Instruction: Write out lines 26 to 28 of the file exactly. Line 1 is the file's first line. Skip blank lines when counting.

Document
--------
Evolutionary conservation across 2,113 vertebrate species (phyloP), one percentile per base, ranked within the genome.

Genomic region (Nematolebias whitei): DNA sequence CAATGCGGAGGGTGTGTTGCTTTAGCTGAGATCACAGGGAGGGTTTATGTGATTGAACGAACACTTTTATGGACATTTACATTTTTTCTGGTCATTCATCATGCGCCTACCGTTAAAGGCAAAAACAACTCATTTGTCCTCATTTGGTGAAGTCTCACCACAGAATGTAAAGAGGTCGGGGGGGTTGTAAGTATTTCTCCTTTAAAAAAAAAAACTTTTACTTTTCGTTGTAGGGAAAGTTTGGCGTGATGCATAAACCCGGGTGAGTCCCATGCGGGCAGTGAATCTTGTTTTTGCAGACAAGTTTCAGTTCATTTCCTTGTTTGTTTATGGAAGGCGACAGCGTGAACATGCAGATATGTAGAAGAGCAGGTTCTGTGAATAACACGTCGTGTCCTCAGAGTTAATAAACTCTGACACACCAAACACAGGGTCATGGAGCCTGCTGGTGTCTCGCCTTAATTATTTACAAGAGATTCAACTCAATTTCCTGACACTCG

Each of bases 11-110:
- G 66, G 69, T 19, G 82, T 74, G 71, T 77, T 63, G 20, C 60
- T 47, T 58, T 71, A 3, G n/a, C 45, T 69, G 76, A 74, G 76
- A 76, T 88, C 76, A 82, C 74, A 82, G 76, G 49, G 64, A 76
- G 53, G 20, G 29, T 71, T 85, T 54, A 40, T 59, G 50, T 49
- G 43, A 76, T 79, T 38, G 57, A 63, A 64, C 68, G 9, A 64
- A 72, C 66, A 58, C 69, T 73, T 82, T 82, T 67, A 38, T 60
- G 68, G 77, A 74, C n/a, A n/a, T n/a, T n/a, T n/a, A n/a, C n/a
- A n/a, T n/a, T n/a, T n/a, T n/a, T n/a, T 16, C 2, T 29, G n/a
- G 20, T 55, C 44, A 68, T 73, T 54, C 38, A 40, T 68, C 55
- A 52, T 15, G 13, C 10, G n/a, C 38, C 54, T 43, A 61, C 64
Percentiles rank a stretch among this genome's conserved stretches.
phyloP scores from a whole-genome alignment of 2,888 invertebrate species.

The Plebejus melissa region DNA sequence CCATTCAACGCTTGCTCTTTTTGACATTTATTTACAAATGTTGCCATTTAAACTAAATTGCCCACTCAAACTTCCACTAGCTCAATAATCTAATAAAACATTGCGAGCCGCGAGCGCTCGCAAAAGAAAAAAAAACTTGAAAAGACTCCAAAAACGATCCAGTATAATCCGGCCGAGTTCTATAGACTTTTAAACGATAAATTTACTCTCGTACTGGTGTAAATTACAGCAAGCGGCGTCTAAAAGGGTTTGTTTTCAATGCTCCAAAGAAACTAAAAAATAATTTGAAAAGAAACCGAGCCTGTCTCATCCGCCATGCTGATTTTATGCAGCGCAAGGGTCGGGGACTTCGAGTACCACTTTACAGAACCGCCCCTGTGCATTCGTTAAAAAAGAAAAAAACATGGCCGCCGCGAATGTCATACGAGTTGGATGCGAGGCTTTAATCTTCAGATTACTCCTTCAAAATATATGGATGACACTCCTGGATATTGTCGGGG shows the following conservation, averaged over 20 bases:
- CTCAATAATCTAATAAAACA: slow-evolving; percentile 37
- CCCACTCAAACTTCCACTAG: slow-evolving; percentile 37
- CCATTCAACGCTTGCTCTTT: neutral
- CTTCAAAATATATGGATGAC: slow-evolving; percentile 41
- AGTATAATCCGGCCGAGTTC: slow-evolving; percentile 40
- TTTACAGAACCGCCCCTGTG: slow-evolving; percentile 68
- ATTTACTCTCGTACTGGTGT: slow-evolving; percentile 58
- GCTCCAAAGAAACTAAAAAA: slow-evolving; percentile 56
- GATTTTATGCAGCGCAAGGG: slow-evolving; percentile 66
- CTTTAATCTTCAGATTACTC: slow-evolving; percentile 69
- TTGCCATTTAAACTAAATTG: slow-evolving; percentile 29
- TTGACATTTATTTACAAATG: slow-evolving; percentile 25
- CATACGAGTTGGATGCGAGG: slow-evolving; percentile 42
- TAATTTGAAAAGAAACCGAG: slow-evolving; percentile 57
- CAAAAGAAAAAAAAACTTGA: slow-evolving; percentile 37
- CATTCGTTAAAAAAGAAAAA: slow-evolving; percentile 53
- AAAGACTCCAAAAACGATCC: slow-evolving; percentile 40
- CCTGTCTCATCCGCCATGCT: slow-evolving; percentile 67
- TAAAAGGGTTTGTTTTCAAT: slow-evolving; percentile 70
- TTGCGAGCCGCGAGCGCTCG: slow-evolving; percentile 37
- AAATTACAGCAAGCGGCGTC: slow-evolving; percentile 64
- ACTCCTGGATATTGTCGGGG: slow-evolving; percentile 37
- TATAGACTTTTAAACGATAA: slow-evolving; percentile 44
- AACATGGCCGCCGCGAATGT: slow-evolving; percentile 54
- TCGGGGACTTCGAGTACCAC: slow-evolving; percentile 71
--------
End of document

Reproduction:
- CTTTAATCTTCAGATTACTC: slow-evolving; percentile 69
- TTGCCATTTAAACTAAATTG: slow-evolving; percentile 29
- TTGACATTTATTTACAAATG: slow-evolving; percentile 25